I loved Carmine Gallo’s book Talk like TED, in which he analyzed what made the most successful TED speakers so great. One key element he discovered was that they were great storytellers. The Storyteller’s Secret is the follow up book, which delves deeper into why stories work and how you can use them to great success.
The Storyteller’s Secret
After the first couple of chapters, I loved the book and was inspired all over again about how awesome stories are. This was after all the key point of my own book, Storify. But after a while, the 37 chapters, no matter how short at times and how ‘entertaining’ with their stories, felt repetitive to me.
Some of that was no doubt caused by the author rehashing some of the success stories of his first book and choosing otherwise well known examples of great storytellers, like Steve Jobs and Howards Schultz. But it was also because the author used many, many stories to make his point. No matter how great stories are and how well they work, it turns out there’s such a thing as too much of a good thing.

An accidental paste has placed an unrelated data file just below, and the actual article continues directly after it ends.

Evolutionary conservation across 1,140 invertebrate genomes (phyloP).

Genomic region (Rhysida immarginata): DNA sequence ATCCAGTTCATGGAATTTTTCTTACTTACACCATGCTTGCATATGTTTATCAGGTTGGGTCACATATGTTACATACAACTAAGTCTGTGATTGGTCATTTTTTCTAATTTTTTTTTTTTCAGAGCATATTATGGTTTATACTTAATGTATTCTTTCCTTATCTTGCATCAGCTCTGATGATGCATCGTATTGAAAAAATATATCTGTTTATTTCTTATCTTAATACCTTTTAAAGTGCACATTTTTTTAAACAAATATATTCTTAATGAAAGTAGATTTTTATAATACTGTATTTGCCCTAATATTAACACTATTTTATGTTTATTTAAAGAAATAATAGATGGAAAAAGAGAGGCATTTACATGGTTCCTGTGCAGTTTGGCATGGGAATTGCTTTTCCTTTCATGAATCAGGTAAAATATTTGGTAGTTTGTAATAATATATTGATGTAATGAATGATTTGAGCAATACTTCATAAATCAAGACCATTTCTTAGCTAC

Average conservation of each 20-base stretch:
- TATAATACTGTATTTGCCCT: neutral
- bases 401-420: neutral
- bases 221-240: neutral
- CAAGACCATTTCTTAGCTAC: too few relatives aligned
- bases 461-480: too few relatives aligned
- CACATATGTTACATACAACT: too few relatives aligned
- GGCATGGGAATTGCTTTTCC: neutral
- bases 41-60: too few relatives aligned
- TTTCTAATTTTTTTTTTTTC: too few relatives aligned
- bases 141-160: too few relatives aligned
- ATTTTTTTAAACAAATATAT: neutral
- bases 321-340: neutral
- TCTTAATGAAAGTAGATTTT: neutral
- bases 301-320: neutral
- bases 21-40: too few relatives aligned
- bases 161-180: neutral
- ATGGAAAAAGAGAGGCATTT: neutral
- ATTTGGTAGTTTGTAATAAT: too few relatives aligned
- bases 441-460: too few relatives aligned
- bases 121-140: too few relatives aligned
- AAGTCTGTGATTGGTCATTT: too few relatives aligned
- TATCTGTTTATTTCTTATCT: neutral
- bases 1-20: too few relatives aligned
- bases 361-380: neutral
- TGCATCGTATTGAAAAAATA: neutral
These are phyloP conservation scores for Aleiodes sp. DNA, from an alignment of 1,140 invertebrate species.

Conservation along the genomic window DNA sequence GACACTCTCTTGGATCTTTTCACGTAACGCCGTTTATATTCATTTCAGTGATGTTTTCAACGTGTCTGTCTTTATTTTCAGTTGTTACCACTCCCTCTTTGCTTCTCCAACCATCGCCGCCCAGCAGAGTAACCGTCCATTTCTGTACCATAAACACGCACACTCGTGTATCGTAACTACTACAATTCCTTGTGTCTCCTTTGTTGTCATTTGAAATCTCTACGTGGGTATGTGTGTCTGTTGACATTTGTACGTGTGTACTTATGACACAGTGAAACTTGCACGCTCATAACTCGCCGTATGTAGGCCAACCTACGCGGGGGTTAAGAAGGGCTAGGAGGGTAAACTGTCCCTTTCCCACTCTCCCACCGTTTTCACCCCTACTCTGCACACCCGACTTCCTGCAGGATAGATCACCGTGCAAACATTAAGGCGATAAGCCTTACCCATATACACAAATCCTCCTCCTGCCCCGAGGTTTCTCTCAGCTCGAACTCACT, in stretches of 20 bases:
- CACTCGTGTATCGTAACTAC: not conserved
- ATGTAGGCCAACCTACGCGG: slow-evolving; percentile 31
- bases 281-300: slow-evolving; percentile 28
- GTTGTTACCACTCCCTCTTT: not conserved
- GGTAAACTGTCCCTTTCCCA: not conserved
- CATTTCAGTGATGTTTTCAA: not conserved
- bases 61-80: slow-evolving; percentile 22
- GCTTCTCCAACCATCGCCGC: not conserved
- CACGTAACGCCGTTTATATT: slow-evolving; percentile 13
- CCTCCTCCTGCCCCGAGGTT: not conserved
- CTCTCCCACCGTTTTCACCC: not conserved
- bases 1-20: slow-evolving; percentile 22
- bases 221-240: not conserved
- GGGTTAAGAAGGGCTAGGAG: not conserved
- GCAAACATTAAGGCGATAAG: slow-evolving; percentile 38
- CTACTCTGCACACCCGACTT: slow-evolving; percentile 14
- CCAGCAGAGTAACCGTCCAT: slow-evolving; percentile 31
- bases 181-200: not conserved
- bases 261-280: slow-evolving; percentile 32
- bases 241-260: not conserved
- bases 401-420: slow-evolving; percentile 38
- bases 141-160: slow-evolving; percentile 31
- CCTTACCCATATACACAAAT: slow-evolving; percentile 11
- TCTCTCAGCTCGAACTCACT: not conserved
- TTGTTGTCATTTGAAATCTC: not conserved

For newbies into public speaking and presentations and those who haven’t read Talk like TED, this book no doubt contains many eye openers and inspiration. It has a truckload of examples of how stories can be used in for instance a sales pitch, to wow customers or employees, or to inspire and educate others.
For everyone else, The Storyteller’s Secret is a powerful reminder that stories work wonders, even if the evidence in this book is a little anecdotal at times. I’ve read books that better explain why stories work from a scientific point of view, but I’ve not encountered one that was so chock full of examples.
(I received an advanced reading copy of this book in return for an honest review)